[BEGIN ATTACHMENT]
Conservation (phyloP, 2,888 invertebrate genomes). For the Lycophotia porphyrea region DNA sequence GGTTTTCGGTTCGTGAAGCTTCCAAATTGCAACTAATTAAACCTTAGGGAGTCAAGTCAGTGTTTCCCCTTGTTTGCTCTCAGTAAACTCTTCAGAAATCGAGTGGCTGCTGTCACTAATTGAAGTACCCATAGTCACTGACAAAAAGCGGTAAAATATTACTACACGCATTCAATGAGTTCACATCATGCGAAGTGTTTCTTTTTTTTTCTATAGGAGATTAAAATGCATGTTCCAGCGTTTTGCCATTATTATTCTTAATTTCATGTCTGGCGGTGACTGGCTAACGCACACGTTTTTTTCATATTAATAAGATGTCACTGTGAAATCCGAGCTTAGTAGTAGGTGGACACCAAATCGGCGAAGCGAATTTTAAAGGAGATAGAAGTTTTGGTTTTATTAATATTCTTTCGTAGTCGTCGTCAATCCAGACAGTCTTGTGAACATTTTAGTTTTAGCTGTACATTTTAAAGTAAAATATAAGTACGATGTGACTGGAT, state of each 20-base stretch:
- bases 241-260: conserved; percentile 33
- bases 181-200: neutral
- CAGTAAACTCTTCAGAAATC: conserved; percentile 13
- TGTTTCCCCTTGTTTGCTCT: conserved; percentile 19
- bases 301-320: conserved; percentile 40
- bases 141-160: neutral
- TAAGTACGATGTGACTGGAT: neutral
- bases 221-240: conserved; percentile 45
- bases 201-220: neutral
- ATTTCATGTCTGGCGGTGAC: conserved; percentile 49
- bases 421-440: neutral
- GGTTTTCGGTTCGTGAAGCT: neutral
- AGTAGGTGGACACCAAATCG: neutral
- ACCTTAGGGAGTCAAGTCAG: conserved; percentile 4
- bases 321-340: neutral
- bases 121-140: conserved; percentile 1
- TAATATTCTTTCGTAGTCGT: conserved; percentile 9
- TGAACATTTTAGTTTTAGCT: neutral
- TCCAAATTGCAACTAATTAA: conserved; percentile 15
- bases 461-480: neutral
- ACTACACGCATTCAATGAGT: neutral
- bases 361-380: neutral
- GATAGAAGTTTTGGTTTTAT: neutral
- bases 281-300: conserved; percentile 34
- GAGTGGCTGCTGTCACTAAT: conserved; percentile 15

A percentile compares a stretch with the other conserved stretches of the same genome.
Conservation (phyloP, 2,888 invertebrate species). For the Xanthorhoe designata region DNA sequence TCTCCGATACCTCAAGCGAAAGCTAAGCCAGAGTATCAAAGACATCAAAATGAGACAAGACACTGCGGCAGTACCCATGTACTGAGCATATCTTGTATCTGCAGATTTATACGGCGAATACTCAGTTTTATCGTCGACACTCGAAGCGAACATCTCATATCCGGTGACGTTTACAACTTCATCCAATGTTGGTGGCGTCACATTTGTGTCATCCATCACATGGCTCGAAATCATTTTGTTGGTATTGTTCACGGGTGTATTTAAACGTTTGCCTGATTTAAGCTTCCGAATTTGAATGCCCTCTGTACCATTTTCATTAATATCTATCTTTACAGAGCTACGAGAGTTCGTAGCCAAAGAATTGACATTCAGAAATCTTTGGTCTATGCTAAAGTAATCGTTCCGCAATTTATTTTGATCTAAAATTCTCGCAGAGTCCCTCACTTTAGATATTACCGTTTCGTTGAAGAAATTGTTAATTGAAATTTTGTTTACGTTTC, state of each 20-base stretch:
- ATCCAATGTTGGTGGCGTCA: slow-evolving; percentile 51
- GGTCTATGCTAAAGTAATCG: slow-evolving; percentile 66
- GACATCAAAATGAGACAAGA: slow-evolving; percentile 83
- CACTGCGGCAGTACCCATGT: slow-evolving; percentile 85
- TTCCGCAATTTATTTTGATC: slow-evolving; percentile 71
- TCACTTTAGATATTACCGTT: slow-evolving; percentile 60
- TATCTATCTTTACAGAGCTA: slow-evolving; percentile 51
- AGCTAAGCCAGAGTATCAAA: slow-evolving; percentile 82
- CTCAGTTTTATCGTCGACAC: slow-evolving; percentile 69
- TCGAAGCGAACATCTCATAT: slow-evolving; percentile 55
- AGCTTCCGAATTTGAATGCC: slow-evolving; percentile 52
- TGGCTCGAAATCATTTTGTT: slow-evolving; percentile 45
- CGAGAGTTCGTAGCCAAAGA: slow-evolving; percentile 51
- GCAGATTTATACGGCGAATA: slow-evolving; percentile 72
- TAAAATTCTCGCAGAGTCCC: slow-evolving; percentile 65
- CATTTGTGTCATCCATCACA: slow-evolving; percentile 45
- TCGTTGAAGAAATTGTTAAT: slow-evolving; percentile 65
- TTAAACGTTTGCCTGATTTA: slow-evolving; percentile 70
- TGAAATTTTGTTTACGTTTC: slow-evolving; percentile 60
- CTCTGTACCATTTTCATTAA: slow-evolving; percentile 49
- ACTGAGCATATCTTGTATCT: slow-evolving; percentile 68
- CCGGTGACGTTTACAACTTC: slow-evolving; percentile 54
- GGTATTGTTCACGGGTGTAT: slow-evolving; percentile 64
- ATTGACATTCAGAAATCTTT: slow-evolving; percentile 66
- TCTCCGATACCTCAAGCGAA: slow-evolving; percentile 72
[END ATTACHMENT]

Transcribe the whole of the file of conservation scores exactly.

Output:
Conservation (phyloP, 2,888 invertebrate genomes). For the Lycophotia porphyrea region DNA sequence GGTTTTCGGTTCGTGAAGCTTCCAAATTGCAACTAATTAAACCTTAGGGAGTCAAGTCAGTGTTTCCCCTTGTTTGCTCTCAGTAAACTCTTCAGAAATCGAGTGGCTGCTGTCACTAATTGAAGTACCCATAGTCACTGACAAAAAGCGGTAAAATATTACTACACGCATTCAATGAGTTCACATCATGCGAAGTGTTTCTTTTTTTTTCTATAGGAGATTAAAATGCATGTTCCAGCGTTTTGCCATTATTATTCTTAATTTCATGTCTGGCGGTGACTGGCTAACGCACACGTTTTTTTCATATTAATAAGATGTCACTGTGAAATCCGAGCTTAGTAGTAGGTGGACACCAAATCGGCGAAGCGAATTTTAAAGGAGATAGAAGTTTTGGTTTTATTAATATTCTTTCGTAGTCGTCGTCAATCCAGACAGTCTTGTGAACATTTTAGTTTTAGCTGTACATTTTAAAGTAAAATATAAGTACGATGTGACTGGAT, state of each 20-base stretch:
- bases 241-260: conserved; percentile 33
- bases 181-200: neutral
- CAGTAAACTCTTCAGAAATC: conserved; percentile 13
- TGTTTCCCCTTGTTTGCTCT: conserved; percentile 19
- bases 301-320: conserved; percentile 40
- bases 141-160: neutral
- TAAGTACGATGTGACTGGAT: neutral
- bases 221-240: conserved; percentile 45
- bases 201-220: neutral
- ATTTCATGTCTGGCGGTGAC: conserved; percentile 49
- bases 421-440: neutral
- GGTTTTCGGTTCGTGAAGCT: neutral
- AGTAGGTGGACACCAAATCG: neutral
- ACCTTAGGGAGTCAAGTCAG: conserved; percentile 4
- bases 321-340: neutral
- bases 121-140: conserved; percentile 1
- TAATATTCTTTCGTAGTCGT: conserved; percentile 9
- TGAACATTTTAGTTTTAGCT: neutral
- TCCAAATTGCAACTAATTAA: conserved; percentile 15
- bases 461-480: neutral
- ACTACACGCATTCAATGAGT: neutral
- bases 361-380: neutral
- GATAGAAGTTTTGGTTTTAT: neutral
- bases 281-300: conserved; percentile 34
- GAGTGGCTGCTGTCACTAAT: conserved; percentile 15

A percentile compares a stretch with the other conserved stretches of the same genome.
Conservation (phyloP, 2,888 invertebrate species). For the Xanthorhoe designata region DNA sequence TCTCCGATACCTCAAGCGAAAGCTAAGCCAGAGTATCAAAGACATCAAAATGAGACAAGACACTGCGGCAGTACCCATGTACTGAGCATATCTTGTATCTGCAGATTTATACGGCGAATACTCAGTTTTATCGTCGACACTCGAAGCGAACATCTCATATCCGGTGACGTTTACAACTTCATCCAATGTTGGTGGCGTCACATTTGTGTCATCCATCACATGGCTCGAAATCATTTTGTTGGTATTGTTCACGGGTGTATTTAAACGTTTGCCTGATTTAAGCTTCCGAATTTGAATGCCCTCTGTACCATTTTCATTAATATCTATCTTTACAGAGCTACGAGAGTTCGTAGCCAAAGAATTGACATTCAGAAATCTTTGGTCTATGCTAAAGTAATCGTTCCGCAATTTATTTTGATCTAAAATTCTCGCAGAGTCCCTCACTTTAGATATTACCGTTTCGTTGAAGAAATTGTTAATTGAAATTTTGTTTACGTTTC, state of each 20-base stretch:
- ATCCAATGTTGGTGGCGTCA: slow-evolving; percentile 51
- GGTCTATGCTAAAGTAATCG: slow-evolving; percentile 66
- GACATCAAAATGAGACAAGA: slow-evolving; percentile 83
- CACTGCGGCAGTACCCATGT: slow-evolving; percentile 85
- TTCCGCAATTTATTTTGATC: slow-evolving; percentile 71
- TCACTTTAGATATTACCGTT: slow-evolving; percentile 60
- TATCTATCTTTACAGAGCTA: slow-evolving; percentile 51
- AGCTAAGCCAGAGTATCAAA: slow-evolving; percentile 82
- CTCAGTTTTATCGTCGACAC: slow-evolving; percentile 69
- TCGAAGCGAACATCTCATAT: slow-evolving; percentile 55
- AGCTTCCGAATTTGAATGCC: slow-evolving; percentile 52
- TGGCTCGAAATCATTTTGTT: slow-evolving; percentile 45
- CGAGAGTTCGTAGCCAAAGA: slow-evolving; percentile 51
- GCAGATTTATACGGCGAATA: slow-evolving; percentile 72
- TAAAATTCTCGCAGAGTCCC: slow-evolving; percentile 65
- CATTTGTGTCATCCATCACA: slow-evolving; percentile 45
- TCGTTGAAGAAATTGTTAAT: slow-evolving; percentile 65
- TTAAACGTTTGCCTGATTTA: slow-evolving; percentile 70
- TGAAATTTTGTTTACGTTTC: slow-evolving; percentile 60
- CTCTGTACCATTTTCATTAA: slow-evolving; percentile 49
- ACTGAGCATATCTTGTATCT: slow-evolving; percentile 68
- CCGGTGACGTTTACAACTTC: slow-evolving; percentile 54
- GGTATTGTTCACGGGTGTAT: slow-evolving; percentile 64
- ATTGACATTCAGAAATCTTT: slow-evolving; percentile 66
- TCTCCGATACCTCAAGCGAA: slow-evolving; percentile 72